• Procedural values: Identify the values guiding operational procedures. Oftentimes, decisionmaking in a crisis is characterized by incomplete knowledge. Ethical leaders proactively assist those who will be on the frontlines in the next crisis to clarify those procedural values. Deliberating about them will add legitimacy to decisions made on the frontlines, encouraging those citizens impacted by the crisis to accept and cooperate even if they disagree with those decisions.
  • Responsibilities and obligations: Balance needs, responsibilities and requirements. A crisis requires juggling a variety of sometimes conflicting needs—citizens, colleagues and family members—alongside one’s professional responsibilities and obligations. Ethical leaders proactively facilitate those who will be on the frontlines to identify and prioritize these needs so they don’t waste time in the midst of the next crisis.

Ethical leaders know what’s at stake

Crises like COVID-19 strike at the heart of liberal democracies because public administrators may have to restrict individual liberty and privacy until the crisis is resolved. In addition, crises heighten inequality among citizens because some individuals and groups are more vulnerable than others, requiring greater attention and resources. Prioritizing those differences may bring equity and fairness into conflict.

Proactively deliberating deals at stake when crises arise: The legitimacy of the decisions those on the frontlines may have to make as well as the public’s acceptance of and cooperation with those decisions. As I-DOH observes:

“Using ethical principles to guide decisionmaking can enhance trust and solidarity, and can strengthen the legitimacy and acceptability of measures put in place.”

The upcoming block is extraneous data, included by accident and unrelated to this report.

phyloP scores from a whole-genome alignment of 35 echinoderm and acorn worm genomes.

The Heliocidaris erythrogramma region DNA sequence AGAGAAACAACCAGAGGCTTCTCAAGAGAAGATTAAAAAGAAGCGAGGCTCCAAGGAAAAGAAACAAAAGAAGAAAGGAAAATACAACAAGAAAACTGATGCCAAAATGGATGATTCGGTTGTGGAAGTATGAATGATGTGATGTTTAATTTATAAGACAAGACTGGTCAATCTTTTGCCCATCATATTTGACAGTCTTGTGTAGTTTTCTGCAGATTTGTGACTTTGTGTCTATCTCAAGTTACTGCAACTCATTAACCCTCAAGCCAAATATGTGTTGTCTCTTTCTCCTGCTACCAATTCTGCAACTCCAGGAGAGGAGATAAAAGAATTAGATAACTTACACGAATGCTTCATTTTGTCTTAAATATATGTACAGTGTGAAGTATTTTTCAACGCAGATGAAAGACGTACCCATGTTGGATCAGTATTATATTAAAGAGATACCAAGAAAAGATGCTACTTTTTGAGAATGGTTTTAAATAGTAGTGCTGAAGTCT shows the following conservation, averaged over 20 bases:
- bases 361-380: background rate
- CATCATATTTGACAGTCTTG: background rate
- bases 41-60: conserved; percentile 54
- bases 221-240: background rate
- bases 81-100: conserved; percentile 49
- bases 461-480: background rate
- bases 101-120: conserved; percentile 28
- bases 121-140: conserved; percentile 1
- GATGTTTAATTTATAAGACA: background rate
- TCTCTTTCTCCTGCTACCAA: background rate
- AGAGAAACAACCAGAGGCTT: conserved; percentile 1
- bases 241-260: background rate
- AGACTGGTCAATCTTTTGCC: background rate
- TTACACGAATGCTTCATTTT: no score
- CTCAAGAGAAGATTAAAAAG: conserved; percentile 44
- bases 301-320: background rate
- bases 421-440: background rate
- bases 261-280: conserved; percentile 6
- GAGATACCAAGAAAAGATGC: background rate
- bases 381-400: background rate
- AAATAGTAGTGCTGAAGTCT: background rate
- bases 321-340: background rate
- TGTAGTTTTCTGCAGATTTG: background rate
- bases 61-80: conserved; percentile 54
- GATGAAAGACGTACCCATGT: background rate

If for this reason only, ethical leadership requires public administrators to train those who will be serving on the frontlines proactively by deliberating today about what they may have to do tomorrow.

Yes, mistakes will be made; critics will also second-guess decisions. However, as former Obama administration Homeland Security and Counterterrorism adviser Lisa Monaco observed concerning this exercise of ethical leadership:

“[It] means planning ahead of a crisis, and having structures and organizations that can move quickly and principles that guide decisionmaking.”


Author: Richard M. Jacobs is a Professor of Public Administration at Villanova University, Acquisitions Editor of Public Integrity, and Chair of the ASPA Section on Ethics and Integrity in Governance. His research interests include organization theory, leadership ethics, ethical competence, and teaching and learning in public administration. Jacobs may be contacted at: [email protected]

1 Star2 Stars3 Stars4 Stars5 Stars (No Ratings Yet)
Loading...

About

The American Society for Public Administration is the largest and most prominent professional association for public administration. It is dedicated to advancing the art, science, teaching and practice of public and non-profit administration.

Leave a Reply

Your email address will not be published. Required fields are marked *